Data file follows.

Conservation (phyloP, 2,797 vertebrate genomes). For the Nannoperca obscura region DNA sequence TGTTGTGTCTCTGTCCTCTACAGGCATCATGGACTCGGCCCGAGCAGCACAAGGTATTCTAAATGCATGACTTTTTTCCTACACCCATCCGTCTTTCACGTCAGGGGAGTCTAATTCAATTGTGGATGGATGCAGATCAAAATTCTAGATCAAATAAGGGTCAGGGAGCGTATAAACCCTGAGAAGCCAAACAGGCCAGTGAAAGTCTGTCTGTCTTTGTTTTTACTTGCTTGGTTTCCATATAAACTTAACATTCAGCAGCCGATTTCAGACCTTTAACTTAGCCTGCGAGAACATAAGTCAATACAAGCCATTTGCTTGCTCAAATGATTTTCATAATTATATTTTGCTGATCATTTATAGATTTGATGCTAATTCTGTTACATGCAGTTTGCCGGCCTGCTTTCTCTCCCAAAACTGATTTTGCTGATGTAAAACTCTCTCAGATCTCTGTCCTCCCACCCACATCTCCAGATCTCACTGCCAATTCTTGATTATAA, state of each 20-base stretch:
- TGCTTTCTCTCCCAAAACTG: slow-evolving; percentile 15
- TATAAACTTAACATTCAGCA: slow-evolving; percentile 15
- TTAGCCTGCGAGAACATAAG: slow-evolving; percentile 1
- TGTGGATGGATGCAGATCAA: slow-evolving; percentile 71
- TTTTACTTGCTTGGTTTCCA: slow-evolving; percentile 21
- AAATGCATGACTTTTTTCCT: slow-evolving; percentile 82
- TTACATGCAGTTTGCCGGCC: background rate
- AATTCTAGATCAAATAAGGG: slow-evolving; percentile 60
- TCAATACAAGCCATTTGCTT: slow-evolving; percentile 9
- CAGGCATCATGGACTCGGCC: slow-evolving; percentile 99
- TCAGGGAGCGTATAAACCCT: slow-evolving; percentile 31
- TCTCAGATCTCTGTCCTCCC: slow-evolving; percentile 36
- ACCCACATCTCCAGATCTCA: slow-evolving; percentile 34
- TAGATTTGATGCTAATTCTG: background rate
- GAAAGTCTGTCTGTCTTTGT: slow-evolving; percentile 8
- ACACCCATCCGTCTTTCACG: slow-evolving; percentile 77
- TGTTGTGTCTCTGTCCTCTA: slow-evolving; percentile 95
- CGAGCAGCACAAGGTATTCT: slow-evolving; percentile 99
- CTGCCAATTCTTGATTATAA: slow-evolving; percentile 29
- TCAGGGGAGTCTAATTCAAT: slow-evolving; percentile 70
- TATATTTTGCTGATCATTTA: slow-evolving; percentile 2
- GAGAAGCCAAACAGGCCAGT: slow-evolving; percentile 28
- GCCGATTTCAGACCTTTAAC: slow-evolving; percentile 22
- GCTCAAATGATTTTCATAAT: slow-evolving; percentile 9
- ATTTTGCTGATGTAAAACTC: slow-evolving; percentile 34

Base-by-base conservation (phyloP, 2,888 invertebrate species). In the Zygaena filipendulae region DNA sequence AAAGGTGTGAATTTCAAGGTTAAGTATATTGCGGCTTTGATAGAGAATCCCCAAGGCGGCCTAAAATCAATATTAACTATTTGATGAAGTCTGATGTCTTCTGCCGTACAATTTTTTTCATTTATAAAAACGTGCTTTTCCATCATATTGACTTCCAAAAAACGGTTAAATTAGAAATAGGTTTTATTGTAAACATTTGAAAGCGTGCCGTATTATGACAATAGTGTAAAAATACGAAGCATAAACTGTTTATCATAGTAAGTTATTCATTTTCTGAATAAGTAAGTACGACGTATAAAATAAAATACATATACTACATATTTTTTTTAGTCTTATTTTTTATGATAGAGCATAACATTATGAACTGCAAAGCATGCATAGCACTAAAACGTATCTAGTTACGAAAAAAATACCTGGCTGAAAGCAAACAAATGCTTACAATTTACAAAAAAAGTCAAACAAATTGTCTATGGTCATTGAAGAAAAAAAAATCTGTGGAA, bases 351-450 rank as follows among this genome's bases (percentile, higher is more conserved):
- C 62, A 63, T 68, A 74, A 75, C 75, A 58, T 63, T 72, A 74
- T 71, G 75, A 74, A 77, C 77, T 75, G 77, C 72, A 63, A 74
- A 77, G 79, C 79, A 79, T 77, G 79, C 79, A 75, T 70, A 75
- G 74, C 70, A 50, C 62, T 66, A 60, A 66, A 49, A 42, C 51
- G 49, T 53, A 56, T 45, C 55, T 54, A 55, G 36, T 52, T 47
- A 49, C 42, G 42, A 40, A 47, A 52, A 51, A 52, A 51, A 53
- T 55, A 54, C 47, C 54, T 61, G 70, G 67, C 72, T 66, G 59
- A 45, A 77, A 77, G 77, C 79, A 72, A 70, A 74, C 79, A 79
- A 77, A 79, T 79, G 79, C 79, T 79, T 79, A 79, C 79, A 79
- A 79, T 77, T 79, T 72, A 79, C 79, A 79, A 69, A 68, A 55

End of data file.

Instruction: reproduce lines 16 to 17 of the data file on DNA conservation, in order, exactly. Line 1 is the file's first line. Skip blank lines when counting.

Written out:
- GAAAGTCTGTCTGTCTTTGT: slow-evolving; percentile 8
- ACACCCATCCGTCTTTCACG: slow-evolving; percentile 77